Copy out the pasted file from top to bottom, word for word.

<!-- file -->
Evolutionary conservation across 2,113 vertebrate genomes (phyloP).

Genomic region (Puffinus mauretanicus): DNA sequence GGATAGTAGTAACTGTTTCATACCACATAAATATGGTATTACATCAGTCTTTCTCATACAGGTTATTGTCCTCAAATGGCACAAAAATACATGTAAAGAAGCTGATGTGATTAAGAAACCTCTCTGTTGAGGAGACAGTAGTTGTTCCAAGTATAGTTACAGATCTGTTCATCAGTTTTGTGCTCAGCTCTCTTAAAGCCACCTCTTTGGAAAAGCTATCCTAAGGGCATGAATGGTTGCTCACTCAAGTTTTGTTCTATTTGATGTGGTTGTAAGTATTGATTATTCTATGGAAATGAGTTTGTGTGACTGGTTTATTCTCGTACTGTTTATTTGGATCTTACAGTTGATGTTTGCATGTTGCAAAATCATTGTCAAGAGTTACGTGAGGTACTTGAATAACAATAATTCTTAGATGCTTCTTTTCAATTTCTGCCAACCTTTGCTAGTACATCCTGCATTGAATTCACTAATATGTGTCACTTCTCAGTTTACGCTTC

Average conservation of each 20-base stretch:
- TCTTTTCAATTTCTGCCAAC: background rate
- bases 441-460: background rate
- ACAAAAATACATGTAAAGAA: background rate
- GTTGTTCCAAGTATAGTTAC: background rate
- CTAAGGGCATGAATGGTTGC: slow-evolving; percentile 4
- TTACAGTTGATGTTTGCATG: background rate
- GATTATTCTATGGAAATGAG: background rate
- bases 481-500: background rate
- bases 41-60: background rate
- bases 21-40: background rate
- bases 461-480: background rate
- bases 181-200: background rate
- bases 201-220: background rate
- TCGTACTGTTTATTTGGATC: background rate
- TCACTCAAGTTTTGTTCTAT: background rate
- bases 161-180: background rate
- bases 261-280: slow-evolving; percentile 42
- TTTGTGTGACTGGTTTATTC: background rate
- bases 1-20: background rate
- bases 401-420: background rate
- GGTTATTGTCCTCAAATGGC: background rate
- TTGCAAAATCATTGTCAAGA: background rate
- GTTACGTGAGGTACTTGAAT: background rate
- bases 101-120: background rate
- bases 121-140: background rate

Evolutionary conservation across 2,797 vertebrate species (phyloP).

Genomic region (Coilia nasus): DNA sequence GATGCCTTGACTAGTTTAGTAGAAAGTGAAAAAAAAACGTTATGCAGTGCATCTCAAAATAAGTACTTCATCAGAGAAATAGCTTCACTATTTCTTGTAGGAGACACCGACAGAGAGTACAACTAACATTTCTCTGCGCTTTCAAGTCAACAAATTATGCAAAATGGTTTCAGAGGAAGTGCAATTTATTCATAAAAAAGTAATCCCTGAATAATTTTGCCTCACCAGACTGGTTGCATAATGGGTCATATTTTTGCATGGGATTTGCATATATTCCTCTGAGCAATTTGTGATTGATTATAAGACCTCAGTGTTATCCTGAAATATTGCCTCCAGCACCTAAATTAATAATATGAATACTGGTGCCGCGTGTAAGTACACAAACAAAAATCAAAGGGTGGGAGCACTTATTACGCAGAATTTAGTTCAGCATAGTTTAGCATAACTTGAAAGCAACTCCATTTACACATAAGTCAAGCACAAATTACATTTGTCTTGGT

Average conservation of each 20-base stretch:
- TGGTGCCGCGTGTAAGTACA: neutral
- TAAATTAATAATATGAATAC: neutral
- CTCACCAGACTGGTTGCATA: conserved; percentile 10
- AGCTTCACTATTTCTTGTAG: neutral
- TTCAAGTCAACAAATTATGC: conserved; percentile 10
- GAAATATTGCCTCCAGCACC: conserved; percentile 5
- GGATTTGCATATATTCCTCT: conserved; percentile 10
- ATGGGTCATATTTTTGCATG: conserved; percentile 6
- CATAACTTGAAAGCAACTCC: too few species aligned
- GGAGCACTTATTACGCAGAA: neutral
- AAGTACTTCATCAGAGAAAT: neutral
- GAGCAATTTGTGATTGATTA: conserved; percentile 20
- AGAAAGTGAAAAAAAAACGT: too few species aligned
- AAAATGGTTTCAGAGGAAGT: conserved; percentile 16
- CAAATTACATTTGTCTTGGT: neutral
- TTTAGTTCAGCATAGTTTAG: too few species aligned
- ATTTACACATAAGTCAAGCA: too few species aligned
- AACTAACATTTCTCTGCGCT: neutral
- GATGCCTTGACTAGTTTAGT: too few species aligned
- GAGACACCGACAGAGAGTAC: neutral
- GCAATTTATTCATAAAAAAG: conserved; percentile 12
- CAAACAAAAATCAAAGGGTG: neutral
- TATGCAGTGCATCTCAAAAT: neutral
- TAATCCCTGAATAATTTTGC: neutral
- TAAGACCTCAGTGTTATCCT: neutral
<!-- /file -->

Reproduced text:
Evolutionary conservation across 2,113 vertebrate genomes (phyloP).

Genomic region (Puffinus mauretanicus): DNA sequence GGATAGTAGTAACTGTTTCATACCACATAAATATGGTATTACATCAGTCTTTCTCATACAGGTTATTGTCCTCAAATGGCACAAAAATACATGTAAAGAAGCTGATGTGATTAAGAAACCTCTCTGTTGAGGAGACAGTAGTTGTTCCAAGTATAGTTACAGATCTGTTCATCAGTTTTGTGCTCAGCTCTCTTAAAGCCACCTCTTTGGAAAAGCTATCCTAAGGGCATGAATGGTTGCTCACTCAAGTTTTGTTCTATTTGATGTGGTTGTAAGTATTGATTATTCTATGGAAATGAGTTTGTGTGACTGGTTTATTCTCGTACTGTTTATTTGGATCTTACAGTTGATGTTTGCATGTTGCAAAATCATTGTCAAGAGTTACGTGAGGTACTTGAATAACAATAATTCTTAGATGCTTCTTTTCAATTTCTGCCAACCTTTGCTAGTACATCCTGCATTGAATTCACTAATATGTGTCACTTCTCAGTTTACGCTTC

Average conservation of each 20-base stretch:
- TCTTTTCAATTTCTGCCAAC: background rate
- bases 441-460: background rate
- ACAAAAATACATGTAAAGAA: background rate
- GTTGTTCCAAGTATAGTTAC: background rate
- CTAAGGGCATGAATGGTTGC: slow-evolving; percentile 4
- TTACAGTTGATGTTTGCATG: background rate
- GATTATTCTATGGAAATGAG: background rate
- bases 481-500: background rate
- bases 41-60: background rate
- bases 21-40: background rate
- bases 461-480: background rate
- bases 181-200: background rate
- bases 201-220: background rate
- TCGTACTGTTTATTTGGATC: background rate
- TCACTCAAGTTTTGTTCTAT: background rate
- bases 161-180: background rate
- bases 261-280: slow-evolving; percentile 42
- TTTGTGTGACTGGTTTATTC: background rate
- bases 1-20: background rate
- bases 401-420: background rate
- GGTTATTGTCCTCAAATGGC: background rate
- TTGCAAAATCATTGTCAAGA: background rate
- GTTACGTGAGGTACTTGAAT: background rate
- bases 101-120: background rate
- bases 121-140: background rate

Evolutionary conservation across 2,797 vertebrate species (phyloP).

Genomic region (Coilia nasus): DNA sequence GATGCCTTGACTAGTTTAGTAGAAAGTGAAAAAAAAACGTTATGCAGTGCATCTCAAAATAAGTACTTCATCAGAGAAATAGCTTCACTATTTCTTGTAGGAGACACCGACAGAGAGTACAACTAACATTTCTCTGCGCTTTCAAGTCAACAAATTATGCAAAATGGTTTCAGAGGAAGTGCAATTTATTCATAAAAAAGTAATCCCTGAATAATTTTGCCTCACCAGACTGGTTGCATAATGGGTCATATTTTTGCATGGGATTTGCATATATTCCTCTGAGCAATTTGTGATTGATTATAAGACCTCAGTGTTATCCTGAAATATTGCCTCCAGCACCTAAATTAATAATATGAATACTGGTGCCGCGTGTAAGTACACAAACAAAAATCAAAGGGTGGGAGCACTTATTACGCAGAATTTAGTTCAGCATAGTTTAGCATAACTTGAAAGCAACTCCATTTACACATAAGTCAAGCACAAATTACATTTGTCTTGGT

Average conservation of each 20-base stretch:
- TGGTGCCGCGTGTAAGTACA: neutral
- TAAATTAATAATATGAATAC: neutral
- CTCACCAGACTGGTTGCATA: conserved; percentile 10
- AGCTTCACTATTTCTTGTAG: neutral
- TTCAAGTCAACAAATTATGC: conserved; percentile 10
- GAAATATTGCCTCCAGCACC: conserved; percentile 5
- GGATTTGCATATATTCCTCT: conserved; percentile 10
- ATGGGTCATATTTTTGCATG: conserved; percentile 6
- CATAACTTGAAAGCAACTCC: too few species aligned
- GGAGCACTTATTACGCAGAA: neutral
- AAGTACTTCATCAGAGAAAT: neutral
- GAGCAATTTGTGATTGATTA: conserved; percentile 20
- AGAAAGTGAAAAAAAAACGT: too few species aligned
- AAAATGGTTTCAGAGGAAGT: conserved; percentile 16
- CAAATTACATTTGTCTTGGT: neutral
- TTTAGTTCAGCATAGTTTAG: too few species aligned
- ATTTACACATAAGTCAAGCA: too few species aligned
- AACTAACATTTCTCTGCGCT: neutral
- GATGCCTTGACTAGTTTAGT: too few species aligned
- GAGACACCGACAGAGAGTAC: neutral
- GCAATTTATTCATAAAAAAG: conserved; percentile 12
- CAAACAAAAATCAAAGGGTG: neutral
- TATGCAGTGCATCTCAAAAT: neutral
- TAATCCCTGAATAATTTTGC: neutral
- TAAGACCTCAGTGTTATCCT: neutral